Don’t go to the Oaks Hotel if you’re peckish – wait until you’re ravenous!
You will certainly not leave hungry.
We had returned late from work and just needed to pop somewhere for a quick, lazy bite to eat.
It has been a while since we had a meal at The Oaks Hotel, the inn that lends its name to the roundabout it overlooks. The venue used to be our daughter’s favourite haunt for Sunday lunch – she developed a real liking for the gravy! As she was a very fussy eater, that was enough of a recommendation for us.
Since then, the venue has changed hands. Its menu has a familiar look to it, but is not as massively extensive as I remember. Gone are the kangeroo burgers and the shark steaks.
What remains, though, is a familiar collection of British classics and pub standards – Aberdeen Angus burger (£11.95), chicken burger (£11.95) or 12oz gammon and egg (£11.50), with a sprinkling of a few more ambitious numbers, like sautéed king prawns and scallops finished with an avocado and asparagus veloute (£15.95) and roast supreme of salmon set on creamed leeks spiked with scallop (£14.95).
The Oaks was not busy when we landed, with son in tow – he is never one to miss out on a free nose bag.
We ordered drinks at the bar (a pint of Hobgoblin for me, a large Merlot for Mrs L and a Coke for the designated driver), then chose to sit through in the restaurant.
Our seat in one of the bay windows allowed us to watch the world whizz round and round.
The dining area had been significantly smartened since our previous visit, with plums and creams replacing creatures of the forest on the walls, and a tartan carpet underfoot. The ambience was slightly let down by vases of plastic flowers.
We were stumped for starters, so decided to take up the challenge to ‘create a combo’ (three for £9.95 or four for £12.95). Our trio – tempura prawns, potato skins and cheesy garlic bread – was a bit random, but sounded good at the time. We could also have chosen spicy chicken wings, barbecue ribs, sweet potato fries, pit beans, onion rings or olives.
It was a feast in itself – three huge king prawns in lovely, crispy batter; an entire stick of garlic bread; and a mass of freshly cut and fried skins. We were fairly full even at that stage but stuck to our guns and ploughed on.
Son selected lamb and haggis meatballs, with neeps ’n’ tatties bubble and squeak and wee dram sauce (£6.95). He said it could have done with spicing up a tad but demolished it nonetheless.
I was pleased I had chosen a fishy main course, expecting something a little lighter. But my Craster stew (£16.95) was rammed with mussels, cod, crab, scallops, prawns and king prawns – all in a creamy white wine sauce. Phew! And it was accompanied by another whole bread stick and a dish of butter pats. It was delicious and could have fed the five thousand (well, almost).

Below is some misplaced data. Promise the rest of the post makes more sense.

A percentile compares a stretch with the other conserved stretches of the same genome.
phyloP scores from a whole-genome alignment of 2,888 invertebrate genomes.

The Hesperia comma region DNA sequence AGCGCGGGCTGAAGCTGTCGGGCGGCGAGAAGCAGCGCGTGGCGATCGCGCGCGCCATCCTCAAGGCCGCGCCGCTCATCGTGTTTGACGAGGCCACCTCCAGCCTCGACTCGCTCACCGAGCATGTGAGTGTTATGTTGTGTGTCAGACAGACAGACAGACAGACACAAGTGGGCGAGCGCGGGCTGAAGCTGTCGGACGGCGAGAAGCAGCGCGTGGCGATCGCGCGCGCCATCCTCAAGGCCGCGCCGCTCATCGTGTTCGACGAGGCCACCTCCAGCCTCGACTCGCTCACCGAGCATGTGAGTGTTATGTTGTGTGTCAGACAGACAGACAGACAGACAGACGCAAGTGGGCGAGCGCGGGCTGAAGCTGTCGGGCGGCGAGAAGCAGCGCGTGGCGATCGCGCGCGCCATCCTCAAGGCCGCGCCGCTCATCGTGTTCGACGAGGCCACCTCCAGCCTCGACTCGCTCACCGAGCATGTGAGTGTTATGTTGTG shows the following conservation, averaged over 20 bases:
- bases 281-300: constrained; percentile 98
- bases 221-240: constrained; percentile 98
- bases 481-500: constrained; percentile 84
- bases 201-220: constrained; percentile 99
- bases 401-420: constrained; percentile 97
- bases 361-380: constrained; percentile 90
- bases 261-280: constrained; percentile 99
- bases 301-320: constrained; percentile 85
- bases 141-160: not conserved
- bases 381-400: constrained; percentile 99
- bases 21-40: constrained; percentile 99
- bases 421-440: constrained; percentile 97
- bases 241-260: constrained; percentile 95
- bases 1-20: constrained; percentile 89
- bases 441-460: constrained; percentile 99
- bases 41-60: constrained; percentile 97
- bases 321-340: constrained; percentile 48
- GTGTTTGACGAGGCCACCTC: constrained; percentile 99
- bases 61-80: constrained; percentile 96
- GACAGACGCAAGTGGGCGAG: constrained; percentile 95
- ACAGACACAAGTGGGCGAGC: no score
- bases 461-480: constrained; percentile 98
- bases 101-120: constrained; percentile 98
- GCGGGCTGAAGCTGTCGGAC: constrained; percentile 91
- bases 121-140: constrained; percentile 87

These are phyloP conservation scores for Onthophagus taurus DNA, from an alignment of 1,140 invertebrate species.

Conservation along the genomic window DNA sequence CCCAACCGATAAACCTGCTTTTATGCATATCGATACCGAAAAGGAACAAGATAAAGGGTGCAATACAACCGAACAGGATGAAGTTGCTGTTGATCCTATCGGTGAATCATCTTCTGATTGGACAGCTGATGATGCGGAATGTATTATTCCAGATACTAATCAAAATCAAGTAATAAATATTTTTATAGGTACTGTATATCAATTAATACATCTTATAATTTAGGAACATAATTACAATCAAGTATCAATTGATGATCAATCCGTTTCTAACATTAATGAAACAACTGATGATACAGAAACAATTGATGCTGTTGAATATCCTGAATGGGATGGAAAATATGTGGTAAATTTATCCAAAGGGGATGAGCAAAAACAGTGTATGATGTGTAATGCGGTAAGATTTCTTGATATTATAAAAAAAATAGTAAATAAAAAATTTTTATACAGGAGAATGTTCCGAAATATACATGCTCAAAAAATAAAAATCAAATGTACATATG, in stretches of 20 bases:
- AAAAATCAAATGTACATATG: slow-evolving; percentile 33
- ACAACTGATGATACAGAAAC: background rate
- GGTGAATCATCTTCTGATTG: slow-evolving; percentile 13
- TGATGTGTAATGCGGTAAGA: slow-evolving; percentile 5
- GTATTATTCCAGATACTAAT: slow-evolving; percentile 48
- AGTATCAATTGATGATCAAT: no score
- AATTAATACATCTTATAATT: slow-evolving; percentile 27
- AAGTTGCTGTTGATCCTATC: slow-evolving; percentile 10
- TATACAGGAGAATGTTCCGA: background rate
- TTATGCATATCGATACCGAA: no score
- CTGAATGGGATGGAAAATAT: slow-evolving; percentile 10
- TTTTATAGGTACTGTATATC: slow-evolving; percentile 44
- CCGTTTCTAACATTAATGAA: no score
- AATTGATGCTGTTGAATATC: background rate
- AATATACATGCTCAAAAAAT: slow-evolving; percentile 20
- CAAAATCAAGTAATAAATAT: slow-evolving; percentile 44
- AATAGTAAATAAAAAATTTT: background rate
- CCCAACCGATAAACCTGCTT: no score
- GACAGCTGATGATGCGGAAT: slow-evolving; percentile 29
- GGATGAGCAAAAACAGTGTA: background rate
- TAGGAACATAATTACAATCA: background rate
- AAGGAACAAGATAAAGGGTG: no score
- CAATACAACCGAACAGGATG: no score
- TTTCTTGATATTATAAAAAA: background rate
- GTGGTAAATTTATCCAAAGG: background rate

Old habits die hard and Mrs L refused to look past the homemade lasagne, with hand-cut chips, salad and garlic bread (£9.95). I thought she might be biting off more than she could chew, and so it proved when her overflowing platter landed. She was impressed with the quality and the flavours but overwhelmed with the quantity.
It certainly makes a massive difference when the dishes are homemade. Hats off to the chef.
Son chose slow-cooked belly of pork, with bubble and squeak, black pudding, apple brandy and mustard sauce, and a side dish of veg (£12.95) and barely uttered a squeak as he did his best to fashion a dent in his meal, which was neatly cooked and very moreish.
We almost managed to side-step desserts but the strawberry and cream cheesecake (£4.95) and the lemon sorbet (three scoops, £3.95) were just too tempting. We all tucked in.
The cheesecake in a glass was splendid, although the cream on top was a step too far and the biscuit base quite hard to penetrate.
This was good, old-fashioned home cooking, served with a smile, that made us feel all warm inside and positively glowing outside.
SOME SPECIAL DISHES AVAILABLE
You can’t beat a big, hearty meal and a pint or two to welcome the start of autumn. The Oaks offers comfortable surroundings, a friendly atmosphere and plenty of grub! The specials board is definitely worth a look. On our visit, it included BBQ chicken breast topped with smoked applewood cheese and bacon (£12.95); strips of beef in a teryaki sauce with wild rice (£9.95); and pan-roasted salmon fillet on crushed new potatoes with a prawn and caper sauce (£14.95).
SELECTION FROM THE MENU
Homemade soup of the day......£4.25
Homemade potted pork......£6.95
Tempura king prawns......£7.25
Mozzarella & tomato salad......£5.95
Bantry Bay mussels......£6.95
Breaded wholetail scampi......£10.95
Homemade steak & ale pie......£9.95
Homemade chicken curry......£10.95
Vegetable lasagne (v)......£9.95
Polenta & bean burger (v)......£9.95
8oz sirloin steak......£19.95
Desserts (£4.95 each)
Crumble & custard; sticky toffee pudding; warm chocolate fudge cake
STAR RATINGS (out of 10)
Quality of food......8
Use of local food......8
Access for the disabled......8
Verdict: Wholesome comfort food, freshly cooked and very generous portions, the like of which you don’t see much these days.
Contact: 01665 510014 or visit http://www.theoakshotel.co.uk/
The previous Northumberland Gazette Eating Out column reviewed The Jolly Fisherman on the Quay, Newcastle. And if you missed it, here is a link to the Gazette’s top tips of 2014.